I installed the (X)Ubuntu version adapted for the XO by user "Teapot" as described on the forum at OlpcNews. It installs on a 2GB SD card and with developer's key installed, the XO boots and runs it well. With Firefox and Adobe FlashPlayer 10 installed on it, I can run Flash application sites such as www.vyew.com perfectly. The XO's web cam works, settings dialog popup behaves properly, the Adobe "about" page plays, etc. So, the problem I described above is not located in the Adobe FlashPlayer. FlashPlayer 10 plays on Linux, just not the configuration in the XO and not with Browse. Gnash does not run the www.vyew.com site's Flash (Flex) application. Vyew requires FlashPlayer 9 (or generic equivalent) or newer. Gnash is not yet a complete implementation of the Flash virtual machine. With Vyew, I have 2-way video, 2-way audio, from multiple simultaneous users as in a conference call, plus whiteboard shared by the connected users, between my XO and remote users with PCs, over the Internet. You can see more about this setup at www.internetmathtutoring.com/olpc which describes the software and the demonstration project developing tutoring between USA, Ghana, and Kenya. I had to go to Ubuntu because Sugar on the XO didn't have the functionality to support these ingredients for online tutoring.

Rather than putting pressure on Adobe, the solution is to look at Browse and Gnash to see why they don't work with Flex applications and make the appropriate bug reports upstream.

comment:6 in reply to: ↑ 5 Changed 12 years ago by tomeu

Replying to overbyte:

Rather than putting pressure on Adobe, the solution is to look at Browse and Gnash to see why they don't work with Flex applications and make the appropriate bug reports upstream.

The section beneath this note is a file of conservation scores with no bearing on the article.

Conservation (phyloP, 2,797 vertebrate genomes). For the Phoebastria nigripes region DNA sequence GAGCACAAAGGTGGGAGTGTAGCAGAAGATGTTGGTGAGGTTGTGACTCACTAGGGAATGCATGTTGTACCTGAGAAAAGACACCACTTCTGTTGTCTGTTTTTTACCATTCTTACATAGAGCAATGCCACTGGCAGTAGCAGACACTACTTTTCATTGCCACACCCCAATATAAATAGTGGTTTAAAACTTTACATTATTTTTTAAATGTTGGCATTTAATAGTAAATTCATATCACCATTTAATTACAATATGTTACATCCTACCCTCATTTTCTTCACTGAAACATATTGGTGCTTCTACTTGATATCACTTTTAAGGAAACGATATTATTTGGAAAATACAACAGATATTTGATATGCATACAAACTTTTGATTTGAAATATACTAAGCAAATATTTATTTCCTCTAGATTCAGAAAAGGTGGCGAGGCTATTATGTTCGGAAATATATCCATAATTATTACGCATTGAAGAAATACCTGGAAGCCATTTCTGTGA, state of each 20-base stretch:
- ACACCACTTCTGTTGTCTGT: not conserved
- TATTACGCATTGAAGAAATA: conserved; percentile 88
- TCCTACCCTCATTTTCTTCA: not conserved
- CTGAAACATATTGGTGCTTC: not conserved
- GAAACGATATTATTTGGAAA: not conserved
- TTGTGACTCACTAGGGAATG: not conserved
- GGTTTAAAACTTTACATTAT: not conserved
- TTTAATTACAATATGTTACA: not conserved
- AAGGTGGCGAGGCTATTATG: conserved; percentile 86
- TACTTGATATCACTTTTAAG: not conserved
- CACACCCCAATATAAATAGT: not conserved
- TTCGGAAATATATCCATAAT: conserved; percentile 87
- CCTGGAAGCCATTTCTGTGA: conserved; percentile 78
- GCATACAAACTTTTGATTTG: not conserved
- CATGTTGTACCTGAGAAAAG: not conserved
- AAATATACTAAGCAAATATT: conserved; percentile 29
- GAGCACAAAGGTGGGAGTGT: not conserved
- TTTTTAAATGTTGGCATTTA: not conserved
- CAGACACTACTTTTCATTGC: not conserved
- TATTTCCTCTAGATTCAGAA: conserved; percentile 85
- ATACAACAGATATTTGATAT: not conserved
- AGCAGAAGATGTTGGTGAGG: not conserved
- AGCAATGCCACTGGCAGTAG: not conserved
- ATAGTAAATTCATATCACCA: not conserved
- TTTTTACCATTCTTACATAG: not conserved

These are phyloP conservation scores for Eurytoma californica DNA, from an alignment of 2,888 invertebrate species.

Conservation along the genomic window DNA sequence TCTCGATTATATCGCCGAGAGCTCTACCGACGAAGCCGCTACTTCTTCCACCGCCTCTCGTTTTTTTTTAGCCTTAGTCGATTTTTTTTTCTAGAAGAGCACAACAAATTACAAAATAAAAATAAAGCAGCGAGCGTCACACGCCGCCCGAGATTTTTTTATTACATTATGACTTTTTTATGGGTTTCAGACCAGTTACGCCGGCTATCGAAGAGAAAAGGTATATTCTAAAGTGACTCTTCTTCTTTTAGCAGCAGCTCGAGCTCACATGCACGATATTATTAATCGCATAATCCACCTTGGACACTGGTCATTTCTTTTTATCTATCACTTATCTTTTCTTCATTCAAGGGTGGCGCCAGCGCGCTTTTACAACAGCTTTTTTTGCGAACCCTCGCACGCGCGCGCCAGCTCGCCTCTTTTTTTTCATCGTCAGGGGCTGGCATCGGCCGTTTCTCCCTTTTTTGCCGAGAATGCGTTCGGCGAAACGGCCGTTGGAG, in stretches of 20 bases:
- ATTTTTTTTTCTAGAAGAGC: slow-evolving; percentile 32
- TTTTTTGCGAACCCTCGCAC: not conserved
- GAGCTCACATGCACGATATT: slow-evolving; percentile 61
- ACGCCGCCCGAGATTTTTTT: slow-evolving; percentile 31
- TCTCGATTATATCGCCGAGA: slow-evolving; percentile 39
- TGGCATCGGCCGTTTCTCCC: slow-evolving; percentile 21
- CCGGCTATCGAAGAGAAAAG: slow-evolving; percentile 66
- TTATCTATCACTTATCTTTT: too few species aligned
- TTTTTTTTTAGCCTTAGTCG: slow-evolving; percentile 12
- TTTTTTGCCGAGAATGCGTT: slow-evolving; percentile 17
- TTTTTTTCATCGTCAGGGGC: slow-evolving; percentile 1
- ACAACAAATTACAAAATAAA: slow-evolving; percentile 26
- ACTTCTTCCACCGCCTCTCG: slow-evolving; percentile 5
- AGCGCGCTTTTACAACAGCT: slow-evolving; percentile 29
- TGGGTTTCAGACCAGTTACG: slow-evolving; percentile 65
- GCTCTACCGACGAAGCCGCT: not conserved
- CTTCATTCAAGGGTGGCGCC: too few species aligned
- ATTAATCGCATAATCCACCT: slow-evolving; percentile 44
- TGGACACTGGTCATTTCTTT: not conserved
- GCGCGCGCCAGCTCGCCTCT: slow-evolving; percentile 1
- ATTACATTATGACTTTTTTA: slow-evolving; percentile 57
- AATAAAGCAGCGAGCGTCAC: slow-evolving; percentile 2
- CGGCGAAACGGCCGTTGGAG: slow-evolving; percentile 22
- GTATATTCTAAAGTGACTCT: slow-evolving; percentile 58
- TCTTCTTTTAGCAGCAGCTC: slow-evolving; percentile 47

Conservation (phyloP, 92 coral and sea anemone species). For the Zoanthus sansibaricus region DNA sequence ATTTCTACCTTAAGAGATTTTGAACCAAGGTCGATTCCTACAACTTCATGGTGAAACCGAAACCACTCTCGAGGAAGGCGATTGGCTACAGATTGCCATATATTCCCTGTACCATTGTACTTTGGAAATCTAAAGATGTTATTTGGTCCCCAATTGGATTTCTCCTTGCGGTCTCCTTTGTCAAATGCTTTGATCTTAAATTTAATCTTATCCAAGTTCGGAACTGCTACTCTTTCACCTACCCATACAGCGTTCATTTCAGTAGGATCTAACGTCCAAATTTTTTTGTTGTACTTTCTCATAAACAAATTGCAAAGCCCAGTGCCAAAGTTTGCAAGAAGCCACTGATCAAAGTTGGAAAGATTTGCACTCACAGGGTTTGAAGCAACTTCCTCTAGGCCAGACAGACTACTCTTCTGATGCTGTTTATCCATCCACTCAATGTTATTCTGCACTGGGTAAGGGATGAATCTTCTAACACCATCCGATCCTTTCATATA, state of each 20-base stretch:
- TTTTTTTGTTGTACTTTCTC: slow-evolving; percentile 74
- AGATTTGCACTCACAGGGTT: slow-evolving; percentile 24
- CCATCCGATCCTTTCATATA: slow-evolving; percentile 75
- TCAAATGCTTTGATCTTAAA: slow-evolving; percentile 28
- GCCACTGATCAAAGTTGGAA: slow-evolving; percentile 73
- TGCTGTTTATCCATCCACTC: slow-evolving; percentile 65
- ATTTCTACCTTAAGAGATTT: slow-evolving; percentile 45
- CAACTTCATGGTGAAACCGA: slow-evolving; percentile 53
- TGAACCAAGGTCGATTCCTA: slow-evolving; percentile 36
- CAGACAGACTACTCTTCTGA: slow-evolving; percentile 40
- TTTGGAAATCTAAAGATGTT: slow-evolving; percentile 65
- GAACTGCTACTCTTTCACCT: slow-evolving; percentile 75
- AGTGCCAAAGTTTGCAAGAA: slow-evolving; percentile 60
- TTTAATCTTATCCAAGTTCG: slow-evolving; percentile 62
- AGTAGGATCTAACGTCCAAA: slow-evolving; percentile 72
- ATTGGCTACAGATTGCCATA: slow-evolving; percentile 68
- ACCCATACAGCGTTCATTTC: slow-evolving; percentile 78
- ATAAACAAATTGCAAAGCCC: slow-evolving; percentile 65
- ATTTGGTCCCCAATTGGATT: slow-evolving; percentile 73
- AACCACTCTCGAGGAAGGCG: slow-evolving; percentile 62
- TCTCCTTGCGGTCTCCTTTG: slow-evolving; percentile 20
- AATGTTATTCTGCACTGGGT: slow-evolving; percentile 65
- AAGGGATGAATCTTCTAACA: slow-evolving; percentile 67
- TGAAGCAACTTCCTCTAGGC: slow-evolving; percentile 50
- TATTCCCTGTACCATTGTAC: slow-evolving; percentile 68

I'm still not sure what could be done in Sugar to fix this. Could you try running plain fedora 9 with gnome on the XO and see if the camera works on either Gnash or Adobe's Flash?

If it works, then it's a Sugar bug (quite improbable), if it doesn't you can file bugs at Fedora, Gnash and/or Adobe. Though note that the version you mentioned is quite old and those projects might not care any more.

comment:7 Changed 12 years ago by overbyte

I don't have the time nor the need any longer (since Ubuntu on the XO meets our project's needs) to install plain Fedora 9 on an SD card for the XO, but maybe developers working on XO-1.5 could test Fedora/Firefox/Gnash on it. The Ubuntu version I've installed has the same kernel as the Fedora factory-installed on the XO-1, so it knows about the special keys, has drivers for the XO's camera, mic, NIC, etc. I would not expect plain Fedora to work properly without a lot of effort to get the right drivers into the kernel modules.

The point is, if the XO has a future, it should include the ability to interact with Flex applications. Otherwise, it's going to remain a useful device for age 6-12, but not beyond the special world of Sugar. Its browsing capabilities are crippled without support for Adobe Flex/FlashPlayer web applications.

comment:8 Changed 8 years ago by dnarvaez

  • Cc changed from wadetb@gmail.com,object404@gmail.com,walter.bender@gmail.com to wadetb@gmail.com, object404@gmail.com, walter.bender@gmail.com
  • Milestone 0.86 deleted

Milestone 0.86 deleted